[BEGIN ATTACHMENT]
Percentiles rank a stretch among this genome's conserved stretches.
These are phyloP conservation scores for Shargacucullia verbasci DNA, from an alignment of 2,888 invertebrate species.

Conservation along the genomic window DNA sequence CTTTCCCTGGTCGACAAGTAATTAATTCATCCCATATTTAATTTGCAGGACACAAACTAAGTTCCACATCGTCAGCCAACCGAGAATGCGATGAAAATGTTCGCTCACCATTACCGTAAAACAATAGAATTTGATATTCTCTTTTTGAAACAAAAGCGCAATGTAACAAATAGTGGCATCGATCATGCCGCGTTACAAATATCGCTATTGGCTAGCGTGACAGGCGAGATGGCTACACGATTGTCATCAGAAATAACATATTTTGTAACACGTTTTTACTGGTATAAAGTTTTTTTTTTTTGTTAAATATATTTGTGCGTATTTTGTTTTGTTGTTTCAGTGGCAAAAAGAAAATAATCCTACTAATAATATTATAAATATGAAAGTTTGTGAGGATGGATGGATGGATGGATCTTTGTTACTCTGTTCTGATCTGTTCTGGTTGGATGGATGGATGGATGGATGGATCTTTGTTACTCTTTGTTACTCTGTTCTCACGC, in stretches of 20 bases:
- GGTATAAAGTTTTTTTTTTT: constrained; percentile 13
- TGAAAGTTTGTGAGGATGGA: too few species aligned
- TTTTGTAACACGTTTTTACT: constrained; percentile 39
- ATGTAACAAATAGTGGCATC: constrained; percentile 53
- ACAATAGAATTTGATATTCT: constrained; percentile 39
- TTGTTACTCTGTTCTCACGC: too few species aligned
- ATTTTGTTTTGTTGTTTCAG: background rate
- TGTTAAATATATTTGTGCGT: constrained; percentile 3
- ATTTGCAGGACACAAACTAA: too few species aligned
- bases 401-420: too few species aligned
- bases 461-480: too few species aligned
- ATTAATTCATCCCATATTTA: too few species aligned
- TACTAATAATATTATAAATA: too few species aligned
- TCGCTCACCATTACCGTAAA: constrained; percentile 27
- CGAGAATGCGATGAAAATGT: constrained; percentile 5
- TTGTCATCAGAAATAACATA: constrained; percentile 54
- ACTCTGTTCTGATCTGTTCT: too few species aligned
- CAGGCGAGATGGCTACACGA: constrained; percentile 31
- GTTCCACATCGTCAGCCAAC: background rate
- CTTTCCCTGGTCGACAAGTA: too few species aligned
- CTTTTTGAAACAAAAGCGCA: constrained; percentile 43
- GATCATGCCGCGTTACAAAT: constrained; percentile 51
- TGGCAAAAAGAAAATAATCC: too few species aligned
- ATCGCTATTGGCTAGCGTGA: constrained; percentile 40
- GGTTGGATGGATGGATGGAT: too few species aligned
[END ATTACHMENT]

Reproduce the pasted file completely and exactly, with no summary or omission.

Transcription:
Percentiles rank a stretch among this genome's conserved stretches.
These are phyloP conservation scores for Shargacucullia verbasci DNA, from an alignment of 2,888 invertebrate species.

Conservation along the genomic window DNA sequence CTTTCCCTGGTCGACAAGTAATTAATTCATCCCATATTTAATTTGCAGGACACAAACTAAGTTCCACATCGTCAGCCAACCGAGAATGCGATGAAAATGTTCGCTCACCATTACCGTAAAACAATAGAATTTGATATTCTCTTTTTGAAACAAAAGCGCAATGTAACAAATAGTGGCATCGATCATGCCGCGTTACAAATATCGCTATTGGCTAGCGTGACAGGCGAGATGGCTACACGATTGTCATCAGAAATAACATATTTTGTAACACGTTTTTACTGGTATAAAGTTTTTTTTTTTTGTTAAATATATTTGTGCGTATTTTGTTTTGTTGTTTCAGTGGCAAAAAGAAAATAATCCTACTAATAATATTATAAATATGAAAGTTTGTGAGGATGGATGGATGGATGGATCTTTGTTACTCTGTTCTGATCTGTTCTGGTTGGATGGATGGATGGATGGATGGATCTTTGTTACTCTTTGTTACTCTGTTCTCACGC, in stretches of 20 bases:
- GGTATAAAGTTTTTTTTTTT: constrained; percentile 13
- TGAAAGTTTGTGAGGATGGA: too few species aligned
- TTTTGTAACACGTTTTTACT: constrained; percentile 39
- ATGTAACAAATAGTGGCATC: constrained; percentile 53
- ACAATAGAATTTGATATTCT: constrained; percentile 39
- TTGTTACTCTGTTCTCACGC: too few species aligned
- ATTTTGTTTTGTTGTTTCAG: background rate
- TGTTAAATATATTTGTGCGT: constrained; percentile 3
- ATTTGCAGGACACAAACTAA: too few species aligned
- bases 401-420: too few species aligned
- bases 461-480: too few species aligned
- ATTAATTCATCCCATATTTA: too few species aligned
- TACTAATAATATTATAAATA: too few species aligned
- TCGCTCACCATTACCGTAAA: constrained; percentile 27
- CGAGAATGCGATGAAAATGT: constrained; percentile 5
- TTGTCATCAGAAATAACATA: constrained; percentile 54
- ACTCTGTTCTGATCTGTTCT: too few species aligned
- CAGGCGAGATGGCTACACGA: constrained; percentile 31
- GTTCCACATCGTCAGCCAAC: background rate
- CTTTCCCTGGTCGACAAGTA: too few species aligned
- CTTTTTGAAACAAAAGCGCA: constrained; percentile 43
- GATCATGCCGCGTTACAAAT: constrained; percentile 51
- TGGCAAAAAGAAAATAATCC: too few species aligned
- ATCGCTATTGGCTAGCGTGA: constrained; percentile 40
- GGTTGGATGGATGGATGGAT: too few species aligned